Moral Interventions: Banksy’s refugee boat

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“Like most people who make it in the art world, I bought a yacht to cruise the med”, Banksy proclaimed via captions on an Instagram video. The text is interlaced with videos showing people desperately trying to board a ship, some not even wearing life jackets.

Banksy’s recent secret project is the M.V. Louise Michel, a converted French Navy vessel decorated by Banksy with a fire extinguisher. ‘She runs on a flat hierarchy and a vegan diet’, the website reveals. More importantly, she is a search and rescue ship with the aim of helping those in distress attempting to travel to Europe.

In late August, the M.V. Louise Michel ran an operation that assisted a total of 219 people onto the ship from unsafe boats, a number well over the capacity of the vessel. It logged on its twitter feed the unanswered distress calls for assistance to authorities in both Malta and Italy. The survivors were later transferred to Sea Watch 4, and finally offered a place of refuge in Sicily.

Banksy’s work has certainly proved controversial in the past, and his rescue vessel has received a mixed response from the public and authorities. Some praise him for doing what the EU is frequently failing to do, responding to distress signals of those seeking refuge in Europe who are risking their lives at sea. Others accuse him of a publicity stunt that encourages traffickers in their operations and will lead to an increased number of attempted crossings. The launch of the vessel comes amid growing conversation around such crossings, their legality, and the place of countries to offer rescue and support.

It is not illegal to seek refuge from persecution, and many of the people attempting the crossing from Libya to Italy are fleeing ongoing conflict in Libya and Sudan.

It is not illegal to seek refuge from persecution, and many of the people attempting the crossing from Libya to Italy are fleeing ongoing conflict in Libya and Sudan. Labelling such people as ‘illegals’ is misleading and dehumanising, but a stance taken by governments across Europe.

An anonymous street artist from Bristol is providing what governments are currently withholding.

Indeed, it is a legal obligation to offer assistance to those in distress on the ocean – the 1974 Convention for the Safety of Life at Sea states that there is a requirement to respond quickly to those that are in danger at sea. Banksy’s boat is a visual reminder, decorated in pink and featuring his artwork, that an anonymous street artist from Bristol is providing what governments are currently withholding.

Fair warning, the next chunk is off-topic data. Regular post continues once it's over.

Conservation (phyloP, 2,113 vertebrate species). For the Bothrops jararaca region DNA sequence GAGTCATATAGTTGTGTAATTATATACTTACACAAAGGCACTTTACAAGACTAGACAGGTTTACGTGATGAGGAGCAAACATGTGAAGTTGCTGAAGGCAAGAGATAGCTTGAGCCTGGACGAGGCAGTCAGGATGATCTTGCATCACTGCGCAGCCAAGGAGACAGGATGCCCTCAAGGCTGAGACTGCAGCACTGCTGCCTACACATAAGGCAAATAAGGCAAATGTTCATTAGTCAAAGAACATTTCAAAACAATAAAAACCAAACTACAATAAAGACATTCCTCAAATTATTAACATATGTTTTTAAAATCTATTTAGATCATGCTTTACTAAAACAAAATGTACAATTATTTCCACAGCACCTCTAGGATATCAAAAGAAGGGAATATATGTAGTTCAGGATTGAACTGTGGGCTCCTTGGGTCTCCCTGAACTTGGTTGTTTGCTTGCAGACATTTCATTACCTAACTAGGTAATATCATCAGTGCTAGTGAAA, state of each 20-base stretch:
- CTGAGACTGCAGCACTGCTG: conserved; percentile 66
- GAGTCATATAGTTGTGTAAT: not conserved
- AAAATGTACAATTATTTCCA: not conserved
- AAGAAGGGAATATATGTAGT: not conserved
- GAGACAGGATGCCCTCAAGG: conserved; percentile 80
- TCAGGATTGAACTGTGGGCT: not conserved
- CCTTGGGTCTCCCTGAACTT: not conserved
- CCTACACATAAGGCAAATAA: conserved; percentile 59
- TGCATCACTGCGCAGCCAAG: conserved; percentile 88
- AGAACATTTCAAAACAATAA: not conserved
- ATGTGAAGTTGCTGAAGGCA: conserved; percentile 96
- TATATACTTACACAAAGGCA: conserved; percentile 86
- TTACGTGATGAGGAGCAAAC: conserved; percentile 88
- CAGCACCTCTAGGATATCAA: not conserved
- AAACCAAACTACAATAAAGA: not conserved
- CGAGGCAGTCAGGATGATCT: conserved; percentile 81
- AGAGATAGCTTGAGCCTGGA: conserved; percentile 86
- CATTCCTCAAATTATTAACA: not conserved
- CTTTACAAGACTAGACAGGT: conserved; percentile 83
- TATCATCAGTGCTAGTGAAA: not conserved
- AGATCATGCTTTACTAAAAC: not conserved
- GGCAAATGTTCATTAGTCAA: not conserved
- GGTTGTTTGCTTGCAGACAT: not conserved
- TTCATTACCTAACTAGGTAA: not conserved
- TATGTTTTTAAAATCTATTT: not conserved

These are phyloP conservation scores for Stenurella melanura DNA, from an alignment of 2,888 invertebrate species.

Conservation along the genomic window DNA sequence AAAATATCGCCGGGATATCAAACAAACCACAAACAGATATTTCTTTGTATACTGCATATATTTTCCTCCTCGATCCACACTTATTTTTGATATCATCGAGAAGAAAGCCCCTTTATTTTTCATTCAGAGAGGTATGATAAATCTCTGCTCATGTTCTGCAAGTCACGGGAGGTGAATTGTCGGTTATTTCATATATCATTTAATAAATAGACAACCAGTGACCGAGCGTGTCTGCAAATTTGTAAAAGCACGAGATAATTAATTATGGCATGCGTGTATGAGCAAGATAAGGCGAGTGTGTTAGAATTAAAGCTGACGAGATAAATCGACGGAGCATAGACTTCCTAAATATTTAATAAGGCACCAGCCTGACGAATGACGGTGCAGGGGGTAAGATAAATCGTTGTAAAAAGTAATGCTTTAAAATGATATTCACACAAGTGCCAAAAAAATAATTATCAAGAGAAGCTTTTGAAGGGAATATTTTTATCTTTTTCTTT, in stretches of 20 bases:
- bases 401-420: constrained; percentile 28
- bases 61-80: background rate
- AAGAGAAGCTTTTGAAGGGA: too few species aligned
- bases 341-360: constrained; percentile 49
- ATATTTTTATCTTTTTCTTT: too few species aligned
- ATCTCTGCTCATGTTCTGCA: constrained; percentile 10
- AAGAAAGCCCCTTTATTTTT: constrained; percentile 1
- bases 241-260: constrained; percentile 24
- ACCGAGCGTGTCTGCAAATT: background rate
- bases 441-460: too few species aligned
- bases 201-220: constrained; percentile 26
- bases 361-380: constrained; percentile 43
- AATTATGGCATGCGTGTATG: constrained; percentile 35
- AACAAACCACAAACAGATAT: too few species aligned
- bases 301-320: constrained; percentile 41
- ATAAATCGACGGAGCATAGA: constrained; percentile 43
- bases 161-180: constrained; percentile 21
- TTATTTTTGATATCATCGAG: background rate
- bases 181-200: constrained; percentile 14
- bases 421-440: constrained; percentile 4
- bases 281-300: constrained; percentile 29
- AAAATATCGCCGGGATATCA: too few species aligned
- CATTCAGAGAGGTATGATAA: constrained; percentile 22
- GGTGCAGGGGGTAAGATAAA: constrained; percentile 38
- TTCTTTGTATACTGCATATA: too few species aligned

The EU is busy funding schemes in Libya to train the coastguard to pick up people attempting the crossing and send them back, often to detention camps for abuse and imprisonment. Turning people back to the countries they seek refuge from is a dangerous precedent to set.

It is a huge humanitarian crisis to neglect to save people seeking refuge in eminent danger of drowning at sea.

There is an argument that Banksy’s boat encourages traffickers and smugglers, and increased attempted crossings, as rubber boats need only get as far as the rescue boat off the Libyan coast. However, it is a huge humanitarian crisis to neglect to save people seeking refuge in eminent danger of drowning at sea.

Certainly, Banksy’s boat is a short term solution – ideally, people will not have to turn to smugglers and attempt a terrifying journey at all to carry out the human right of seeking asylum. A long term solution is providing more accessible ways of shelter from persecution across Europe, open to increased numbers of people.

In the meantime, at the very least Europe should prioritise saving lives over pre-emptively judging and dismissing claims of asylum.

Image: “Rescue at Mediterranean // 21/05/2018” via Creative Commons

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